Zam's Swamp Tours
The town of Kraemer is so small, it had to buy a used drawbridge when its old one collapsed into the Lac des Allemands bayou. This fascinating fact is one of many that you'll learn when you take Zam's Bayou Swamp Tour, one of the better of the dozen-or-so swamp excursions that encircle New Orleans.
Kraemer is out in the middle of nowhere and Zam's is its principal industry. The rickety signs lining Highway 307 trumpet Zam's tours, but most of its money is made wholesaling alligator skulls -- 10,000 last year -- which are then resold by nearly every gift shop in New Orleans. What doesn't go to the big city ends up in Zam's gift shop, filling the walls floor-to-ceiling and stacked on every available flat surface. Even the fences that surround Zam's property are studded with the toothy skulls, drying in the delta sun.
Mr. Zam is of undetermined age and yearns to retire, so he's turned the tour side of the business over his son, "Wild Bill" Tregle. Wild Bill freely admits that he doesn't want this responsibility, but he needs the money to pay for his Corvette, his beer, and his party-hearty lifestyle with his motorcycle gang buddies. Capt. Wild Bill is in his mid-forties but, he reflects, he's in no hurry to grow up.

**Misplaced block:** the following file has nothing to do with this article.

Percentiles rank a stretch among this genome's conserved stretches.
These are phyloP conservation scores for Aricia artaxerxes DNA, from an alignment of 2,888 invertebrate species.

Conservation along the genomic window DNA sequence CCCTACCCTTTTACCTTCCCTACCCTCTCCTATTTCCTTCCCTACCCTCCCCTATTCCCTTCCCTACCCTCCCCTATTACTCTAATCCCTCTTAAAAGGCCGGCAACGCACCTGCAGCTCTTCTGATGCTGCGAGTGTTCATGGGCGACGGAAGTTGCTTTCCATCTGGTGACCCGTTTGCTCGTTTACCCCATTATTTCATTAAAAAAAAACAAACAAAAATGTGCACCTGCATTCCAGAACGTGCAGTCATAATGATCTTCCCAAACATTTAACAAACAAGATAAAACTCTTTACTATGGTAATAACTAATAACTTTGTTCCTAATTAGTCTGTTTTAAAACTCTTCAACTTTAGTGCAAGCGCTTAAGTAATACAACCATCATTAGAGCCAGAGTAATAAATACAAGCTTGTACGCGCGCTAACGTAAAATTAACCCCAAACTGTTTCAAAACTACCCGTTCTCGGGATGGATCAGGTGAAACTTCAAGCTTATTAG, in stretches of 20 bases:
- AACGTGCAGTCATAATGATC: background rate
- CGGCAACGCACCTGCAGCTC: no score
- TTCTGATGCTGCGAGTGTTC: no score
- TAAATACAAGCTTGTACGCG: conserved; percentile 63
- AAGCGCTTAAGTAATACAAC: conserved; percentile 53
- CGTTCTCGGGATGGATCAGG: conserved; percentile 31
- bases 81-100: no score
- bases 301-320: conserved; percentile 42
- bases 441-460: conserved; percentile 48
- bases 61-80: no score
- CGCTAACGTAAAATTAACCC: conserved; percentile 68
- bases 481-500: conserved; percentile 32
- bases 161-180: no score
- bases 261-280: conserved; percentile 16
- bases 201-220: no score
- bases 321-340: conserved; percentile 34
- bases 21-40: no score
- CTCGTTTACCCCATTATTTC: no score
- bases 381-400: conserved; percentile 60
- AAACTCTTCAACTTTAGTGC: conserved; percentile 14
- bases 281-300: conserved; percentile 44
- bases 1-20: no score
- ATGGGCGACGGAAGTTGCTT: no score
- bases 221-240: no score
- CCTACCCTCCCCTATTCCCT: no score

Since you'll probably be the only person on the tour, Wild Bill feels free to ignore nature and talks instead about his drinking, his run-ins with the police, and his quirky bayou neighbors. This, as it turns out, makes for an entirely satisfactory swamp tour, as there is otherwise very little to spark conversation out here besides basking turtles and an occasional undulating water snake.
"See that shack over there?" Capt. Wild Bill asks, pointing to a shanty half-hidden in the cypress. "No running water. The woman who lives there is ninety-five and she has to shower out of a bucket."
"Why doesn't someone connect her to a water main?"
"You don't want to help that lady. She's a WITCH!"
Wild Bill's tours last an hour, but budget some extra time to tour Zam's "zoo" (where every exhibit ends up in the processing plant) and Edwina's Cookin' Cajun Cafe (whose dishes specialize in skull-less alligators).
To cap off your visit, tip Wild Bill enough to buy a six-pack and he'll drag gators and loggerheads out of their display pits and pose for novelty snapshots. "This turtle is 126 years old and can BITE YOUR LEG OFF!"